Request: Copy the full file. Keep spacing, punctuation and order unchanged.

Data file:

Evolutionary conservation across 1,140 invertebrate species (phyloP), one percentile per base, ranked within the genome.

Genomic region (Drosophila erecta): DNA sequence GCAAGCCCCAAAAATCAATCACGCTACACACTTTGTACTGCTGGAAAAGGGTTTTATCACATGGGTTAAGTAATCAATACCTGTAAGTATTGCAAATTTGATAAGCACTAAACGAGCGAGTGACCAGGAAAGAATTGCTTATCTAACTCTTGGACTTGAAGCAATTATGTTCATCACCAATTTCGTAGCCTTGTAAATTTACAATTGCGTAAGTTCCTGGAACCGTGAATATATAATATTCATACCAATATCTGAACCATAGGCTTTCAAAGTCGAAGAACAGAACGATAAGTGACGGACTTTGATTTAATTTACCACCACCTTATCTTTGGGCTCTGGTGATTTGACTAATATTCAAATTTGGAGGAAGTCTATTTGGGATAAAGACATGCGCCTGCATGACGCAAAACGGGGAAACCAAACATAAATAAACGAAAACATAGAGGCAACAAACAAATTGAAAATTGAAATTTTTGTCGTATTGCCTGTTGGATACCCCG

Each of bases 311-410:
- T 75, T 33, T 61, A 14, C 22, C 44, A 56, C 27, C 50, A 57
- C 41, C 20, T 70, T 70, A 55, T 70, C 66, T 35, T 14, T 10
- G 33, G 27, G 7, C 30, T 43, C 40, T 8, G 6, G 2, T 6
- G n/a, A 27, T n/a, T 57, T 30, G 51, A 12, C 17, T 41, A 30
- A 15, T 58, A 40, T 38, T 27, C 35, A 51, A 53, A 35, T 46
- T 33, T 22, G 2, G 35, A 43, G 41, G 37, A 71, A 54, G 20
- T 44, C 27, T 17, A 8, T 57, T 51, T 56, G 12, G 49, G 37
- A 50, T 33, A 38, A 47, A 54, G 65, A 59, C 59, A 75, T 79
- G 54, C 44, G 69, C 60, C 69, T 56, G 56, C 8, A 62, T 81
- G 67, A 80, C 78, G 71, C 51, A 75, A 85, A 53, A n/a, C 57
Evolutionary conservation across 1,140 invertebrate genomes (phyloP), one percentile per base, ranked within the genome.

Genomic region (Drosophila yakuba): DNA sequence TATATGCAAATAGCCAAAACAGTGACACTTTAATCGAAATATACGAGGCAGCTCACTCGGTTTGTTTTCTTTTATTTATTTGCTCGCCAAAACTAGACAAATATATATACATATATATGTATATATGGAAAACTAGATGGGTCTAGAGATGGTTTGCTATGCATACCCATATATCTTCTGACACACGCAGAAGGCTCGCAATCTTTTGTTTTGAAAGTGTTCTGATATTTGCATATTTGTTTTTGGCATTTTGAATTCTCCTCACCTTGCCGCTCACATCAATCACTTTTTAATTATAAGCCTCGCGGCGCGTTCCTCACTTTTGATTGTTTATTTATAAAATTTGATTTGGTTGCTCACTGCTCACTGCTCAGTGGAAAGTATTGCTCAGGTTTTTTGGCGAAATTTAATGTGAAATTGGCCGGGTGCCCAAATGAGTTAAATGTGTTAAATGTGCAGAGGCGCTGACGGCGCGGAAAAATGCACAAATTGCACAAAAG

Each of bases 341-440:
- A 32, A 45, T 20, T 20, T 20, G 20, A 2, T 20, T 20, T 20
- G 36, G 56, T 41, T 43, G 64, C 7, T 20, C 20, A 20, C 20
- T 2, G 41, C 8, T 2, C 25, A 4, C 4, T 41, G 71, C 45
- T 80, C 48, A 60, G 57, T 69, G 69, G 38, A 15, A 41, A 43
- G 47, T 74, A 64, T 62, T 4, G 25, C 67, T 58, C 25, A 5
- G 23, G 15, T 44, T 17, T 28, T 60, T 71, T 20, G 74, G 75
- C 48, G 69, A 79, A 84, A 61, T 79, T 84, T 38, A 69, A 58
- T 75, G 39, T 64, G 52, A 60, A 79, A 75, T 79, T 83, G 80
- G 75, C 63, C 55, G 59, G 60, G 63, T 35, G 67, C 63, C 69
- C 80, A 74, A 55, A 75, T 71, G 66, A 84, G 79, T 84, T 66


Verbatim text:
Evolutionary conservation across 1,140 invertebrate species (phyloP), one percentile per base, ranked within the genome.

Genomic region (Drosophila erecta): DNA sequence GCAAGCCCCAAAAATCAATCACGCTACACACTTTGTACTGCTGGAAAAGGGTTTTATCACATGGGTTAAGTAATCAATACCTGTAAGTATTGCAAATTTGATAAGCACTAAACGAGCGAGTGACCAGGAAAGAATTGCTTATCTAACTCTTGGACTTGAAGCAATTATGTTCATCACCAATTTCGTAGCCTTGTAAATTTACAATTGCGTAAGTTCCTGGAACCGTGAATATATAATATTCATACCAATATCTGAACCATAGGCTTTCAAAGTCGAAGAACAGAACGATAAGTGACGGACTTTGATTTAATTTACCACCACCTTATCTTTGGGCTCTGGTGATTTGACTAATATTCAAATTTGGAGGAAGTCTATTTGGGATAAAGACATGCGCCTGCATGACGCAAAACGGGGAAACCAAACATAAATAAACGAAAACATAGAGGCAACAAACAAATTGAAAATTGAAATTTTTGTCGTATTGCCTGTTGGATACCCCG

Each of bases 311-410:
- T 75, T 33, T 61, A 14, C 22, C 44, A 56, C 27, C 50, A 57
- C 41, C 20, T 70, T 70, A 55, T 70, C 66, T 35, T 14, T 10
- G 33, G 27, G 7, C 30, T 43, C 40, T 8, G 6, G 2, T 6
- G n/a, A 27, T n/a, T 57, T 30, G 51, A 12, C 17, T 41, A 30
- A 15, T 58, A 40, T 38, T 27, C 35, A 51, A 53, A 35, T 46
- T 33, T 22, G 2, G 35, A 43, G 41, G 37, A 71, A 54, G 20
- T 44, C 27, T 17, A 8, T 57, T 51, T 56, G 12, G 49, G 37
- A 50, T 33, A 38, A 47, A 54, G 65, A 59, C 59, A 75, T 79
- G 54, C 44, G 69, C 60, C 69, T 56, G 56, C 8, A 62, T 81
- G 67, A 80, C 78, G 71, C 51, A 75, A 85, A 53, A n/a, C 57
Evolutionary conservation across 1,140 invertebrate genomes (phyloP), one percentile per base, ranked within the genome.

Genomic region (Drosophila yakuba): DNA sequence TATATGCAAATAGCCAAAACAGTGACACTTTAATCGAAATATACGAGGCAGCTCACTCGGTTTGTTTTCTTTTATTTATTTGCTCGCCAAAACTAGACAAATATATATACATATATATGTATATATGGAAAACTAGATGGGTCTAGAGATGGTTTGCTATGCATACCCATATATCTTCTGACACACGCAGAAGGCTCGCAATCTTTTGTTTTGAAAGTGTTCTGATATTTGCATATTTGTTTTTGGCATTTTGAATTCTCCTCACCTTGCCGCTCACATCAATCACTTTTTAATTATAAGCCTCGCGGCGCGTTCCTCACTTTTGATTGTTTATTTATAAAATTTGATTTGGTTGCTCACTGCTCACTGCTCAGTGGAAAGTATTGCTCAGGTTTTTTGGCGAAATTTAATGTGAAATTGGCCGGGTGCCCAAATGAGTTAAATGTGTTAAATGTGCAGAGGCGCTGACGGCGCGGAAAAATGCACAAATTGCACAAAAG

Each of bases 341-440:
- A 32, A 45, T 20, T 20, T 20, G 20, A 2, T 20, T 20, T 20
- G 36, G 56, T 41, T 43, G 64, C 7, T 20, C 20, A 20, C 20
- T 2, G 41, C 8, T 2, C 25, A 4, C 4, T 41, G 71, C 45
- T 80, C 48, A 60, G 57, T 69, G 69, G 38, A 15, A 41, A 43
- G 47, T 74, A 64, T 62, T 4, G 25, C 67, T 58, C 25, A 5
- G 23, G 15, T 44, T 17, T 28, T 60, T 71, T 20, G 74, G 75
- C 48, G 69, A 79, A 84, A 61, T 79, T 84, T 38, A 69, A 58
- T 75, G 39, T 64, G 52, A 60, A 79, A 75, T 79, T 83, G 80
- G 75, C 63, C 55, G 59, G 60, G 63, T 35, G 67, C 63, C 69
- C 80, A 74, A 55, A 75, T 71, G 66, A 84, G 79, T 84, T 66